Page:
RECENT compilations of geomagnetic reversal records1–8 have generated a controversy as to whether the geomagnetic field is geographically biased during polarity transitions. At present there is general agreement that the virtual geomagnetic poles recorded from Cenozoic sediments preferentially lie over the Americas (or the antipodal longitude), yet such a preference is not statistically established7, 9. However, it is intriguing that the claimed preferred paths lie 90Ŷ away from the site longitude4, 9. Although this may be partly inherent in the very poor geographical distribution of the sites, we prefer not to rely on fortuitous coincidences. Several authors have argued that sedimentary palaeomagnetic records may be modified by artefacts linked to the acquisition of magnetization10–13. Here we report that in two sedimentary records of the Upper Olduvai reversal from Confidence Hills, California, the declinations of the remanent magnetization recorded during the reversal are similar to the directions of the maximum horizontal axes of the ellipsoids of magnetic anisotropy. This supports the idea that, at times of low geomagnetic intensity (such as during a reversal), factors other than the geomagnetic field influence the orientation of elongated grains.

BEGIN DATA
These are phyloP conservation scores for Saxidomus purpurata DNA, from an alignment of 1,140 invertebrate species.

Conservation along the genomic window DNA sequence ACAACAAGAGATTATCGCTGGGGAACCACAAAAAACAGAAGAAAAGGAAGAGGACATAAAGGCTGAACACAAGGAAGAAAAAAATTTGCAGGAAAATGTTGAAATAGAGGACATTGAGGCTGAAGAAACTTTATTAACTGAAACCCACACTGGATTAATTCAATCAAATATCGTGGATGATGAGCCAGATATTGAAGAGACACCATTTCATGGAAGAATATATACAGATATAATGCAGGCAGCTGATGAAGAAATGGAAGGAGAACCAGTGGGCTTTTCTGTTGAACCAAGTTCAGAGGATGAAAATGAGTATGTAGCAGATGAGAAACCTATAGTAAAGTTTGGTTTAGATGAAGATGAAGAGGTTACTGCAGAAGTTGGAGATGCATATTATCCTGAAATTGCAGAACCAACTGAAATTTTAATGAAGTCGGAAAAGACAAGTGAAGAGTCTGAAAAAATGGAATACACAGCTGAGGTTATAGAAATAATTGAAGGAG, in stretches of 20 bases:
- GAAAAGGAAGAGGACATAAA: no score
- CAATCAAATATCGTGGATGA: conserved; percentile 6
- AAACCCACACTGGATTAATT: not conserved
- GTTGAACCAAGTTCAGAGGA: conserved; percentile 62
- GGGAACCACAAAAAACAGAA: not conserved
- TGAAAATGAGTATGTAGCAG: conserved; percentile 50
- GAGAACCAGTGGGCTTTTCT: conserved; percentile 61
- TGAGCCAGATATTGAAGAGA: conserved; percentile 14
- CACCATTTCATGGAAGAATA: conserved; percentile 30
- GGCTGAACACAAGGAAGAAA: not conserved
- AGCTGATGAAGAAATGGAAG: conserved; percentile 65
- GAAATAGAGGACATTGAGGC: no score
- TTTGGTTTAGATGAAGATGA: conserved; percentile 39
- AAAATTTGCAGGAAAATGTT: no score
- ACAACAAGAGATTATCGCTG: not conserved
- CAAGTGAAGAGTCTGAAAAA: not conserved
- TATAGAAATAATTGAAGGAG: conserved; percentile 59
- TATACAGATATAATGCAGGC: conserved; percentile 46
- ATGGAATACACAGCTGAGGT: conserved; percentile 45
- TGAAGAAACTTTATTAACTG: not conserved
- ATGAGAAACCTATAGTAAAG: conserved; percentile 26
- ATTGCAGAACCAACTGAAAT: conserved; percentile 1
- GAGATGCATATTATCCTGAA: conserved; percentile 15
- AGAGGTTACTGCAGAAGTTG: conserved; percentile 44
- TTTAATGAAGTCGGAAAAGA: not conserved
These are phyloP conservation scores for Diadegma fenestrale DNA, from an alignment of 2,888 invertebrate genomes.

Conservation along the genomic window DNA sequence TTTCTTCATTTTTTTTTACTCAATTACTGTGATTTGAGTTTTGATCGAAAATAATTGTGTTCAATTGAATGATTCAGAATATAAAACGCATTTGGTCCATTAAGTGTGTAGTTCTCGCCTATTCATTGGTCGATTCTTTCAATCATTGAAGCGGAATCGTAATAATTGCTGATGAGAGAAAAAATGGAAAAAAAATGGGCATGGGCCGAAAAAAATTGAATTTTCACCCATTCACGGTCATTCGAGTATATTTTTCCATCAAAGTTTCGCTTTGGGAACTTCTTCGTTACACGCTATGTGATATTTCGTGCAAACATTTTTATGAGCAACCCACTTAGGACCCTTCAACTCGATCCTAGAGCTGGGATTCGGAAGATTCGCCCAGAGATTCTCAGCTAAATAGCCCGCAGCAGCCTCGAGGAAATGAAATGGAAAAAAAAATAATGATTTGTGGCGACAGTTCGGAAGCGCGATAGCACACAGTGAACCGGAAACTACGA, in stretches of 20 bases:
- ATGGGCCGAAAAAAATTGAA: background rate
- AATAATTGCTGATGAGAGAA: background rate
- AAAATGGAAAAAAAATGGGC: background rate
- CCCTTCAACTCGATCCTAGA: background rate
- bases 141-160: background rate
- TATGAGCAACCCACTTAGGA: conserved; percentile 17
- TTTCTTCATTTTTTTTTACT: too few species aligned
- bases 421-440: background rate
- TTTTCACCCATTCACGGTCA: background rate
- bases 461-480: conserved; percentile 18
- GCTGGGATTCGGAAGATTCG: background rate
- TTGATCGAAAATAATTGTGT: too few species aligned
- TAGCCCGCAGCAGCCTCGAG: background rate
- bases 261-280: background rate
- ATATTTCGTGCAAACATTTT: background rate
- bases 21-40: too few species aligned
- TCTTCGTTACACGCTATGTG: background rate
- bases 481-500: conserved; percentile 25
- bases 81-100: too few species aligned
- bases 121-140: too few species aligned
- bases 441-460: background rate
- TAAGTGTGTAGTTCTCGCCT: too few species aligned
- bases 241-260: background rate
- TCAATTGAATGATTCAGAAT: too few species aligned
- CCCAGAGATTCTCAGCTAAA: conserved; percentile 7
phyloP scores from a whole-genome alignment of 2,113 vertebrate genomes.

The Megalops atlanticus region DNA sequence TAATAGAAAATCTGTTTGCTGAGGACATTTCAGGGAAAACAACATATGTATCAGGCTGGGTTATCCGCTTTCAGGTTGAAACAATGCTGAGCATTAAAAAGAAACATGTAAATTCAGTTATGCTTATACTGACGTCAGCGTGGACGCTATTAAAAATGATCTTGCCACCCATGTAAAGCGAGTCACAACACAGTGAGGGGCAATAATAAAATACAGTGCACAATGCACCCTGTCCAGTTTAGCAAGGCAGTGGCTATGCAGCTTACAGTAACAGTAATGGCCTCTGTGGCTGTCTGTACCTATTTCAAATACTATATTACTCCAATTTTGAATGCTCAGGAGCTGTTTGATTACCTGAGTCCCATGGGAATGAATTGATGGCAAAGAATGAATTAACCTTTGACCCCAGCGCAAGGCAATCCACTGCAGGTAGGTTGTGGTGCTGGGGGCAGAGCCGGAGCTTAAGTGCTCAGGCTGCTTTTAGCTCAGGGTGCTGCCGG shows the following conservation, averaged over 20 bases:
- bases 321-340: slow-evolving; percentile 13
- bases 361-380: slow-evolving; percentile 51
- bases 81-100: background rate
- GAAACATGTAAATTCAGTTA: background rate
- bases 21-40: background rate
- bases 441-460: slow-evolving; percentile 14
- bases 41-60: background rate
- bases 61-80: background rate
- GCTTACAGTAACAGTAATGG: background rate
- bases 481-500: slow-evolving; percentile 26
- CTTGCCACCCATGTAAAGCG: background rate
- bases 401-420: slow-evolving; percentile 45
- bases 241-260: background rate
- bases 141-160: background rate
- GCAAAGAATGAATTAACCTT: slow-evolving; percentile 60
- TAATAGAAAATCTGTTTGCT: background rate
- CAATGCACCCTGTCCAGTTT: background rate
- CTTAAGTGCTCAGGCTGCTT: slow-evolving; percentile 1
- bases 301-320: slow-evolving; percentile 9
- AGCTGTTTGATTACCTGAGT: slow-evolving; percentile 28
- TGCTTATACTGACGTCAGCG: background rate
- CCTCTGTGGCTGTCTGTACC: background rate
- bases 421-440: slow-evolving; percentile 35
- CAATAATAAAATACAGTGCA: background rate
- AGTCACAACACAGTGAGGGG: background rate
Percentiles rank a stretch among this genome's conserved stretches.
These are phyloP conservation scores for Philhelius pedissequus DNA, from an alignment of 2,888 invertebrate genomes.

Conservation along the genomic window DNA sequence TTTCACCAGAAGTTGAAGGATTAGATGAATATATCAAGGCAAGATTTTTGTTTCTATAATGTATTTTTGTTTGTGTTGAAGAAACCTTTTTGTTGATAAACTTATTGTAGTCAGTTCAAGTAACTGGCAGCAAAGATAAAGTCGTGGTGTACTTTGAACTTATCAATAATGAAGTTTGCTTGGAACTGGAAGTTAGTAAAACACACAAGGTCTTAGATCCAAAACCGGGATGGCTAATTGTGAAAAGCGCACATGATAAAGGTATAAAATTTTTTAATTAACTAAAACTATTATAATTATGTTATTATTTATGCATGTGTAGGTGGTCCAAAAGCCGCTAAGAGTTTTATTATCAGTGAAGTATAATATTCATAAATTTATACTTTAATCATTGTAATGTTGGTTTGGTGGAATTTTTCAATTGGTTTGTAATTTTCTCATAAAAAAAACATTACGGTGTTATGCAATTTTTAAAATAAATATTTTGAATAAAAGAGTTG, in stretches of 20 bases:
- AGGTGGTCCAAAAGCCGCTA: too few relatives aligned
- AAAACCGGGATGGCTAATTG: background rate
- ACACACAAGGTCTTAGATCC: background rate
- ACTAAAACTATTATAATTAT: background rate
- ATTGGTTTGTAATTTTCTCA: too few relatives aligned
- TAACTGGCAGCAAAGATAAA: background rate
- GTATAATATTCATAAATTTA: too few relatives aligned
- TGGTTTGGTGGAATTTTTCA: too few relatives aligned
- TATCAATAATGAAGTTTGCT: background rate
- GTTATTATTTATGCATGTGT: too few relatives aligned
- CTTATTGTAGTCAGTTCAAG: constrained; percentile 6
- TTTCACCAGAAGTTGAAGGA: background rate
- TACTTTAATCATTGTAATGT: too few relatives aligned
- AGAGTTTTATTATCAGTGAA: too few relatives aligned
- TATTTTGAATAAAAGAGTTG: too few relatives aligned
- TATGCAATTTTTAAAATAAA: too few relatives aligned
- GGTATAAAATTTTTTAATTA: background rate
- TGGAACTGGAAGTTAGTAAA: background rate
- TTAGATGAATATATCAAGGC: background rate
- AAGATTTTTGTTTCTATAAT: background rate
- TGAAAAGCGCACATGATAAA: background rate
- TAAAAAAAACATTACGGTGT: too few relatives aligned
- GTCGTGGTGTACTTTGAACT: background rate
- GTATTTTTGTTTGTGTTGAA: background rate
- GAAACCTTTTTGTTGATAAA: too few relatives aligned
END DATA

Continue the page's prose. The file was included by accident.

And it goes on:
ASJC Scopus subject areas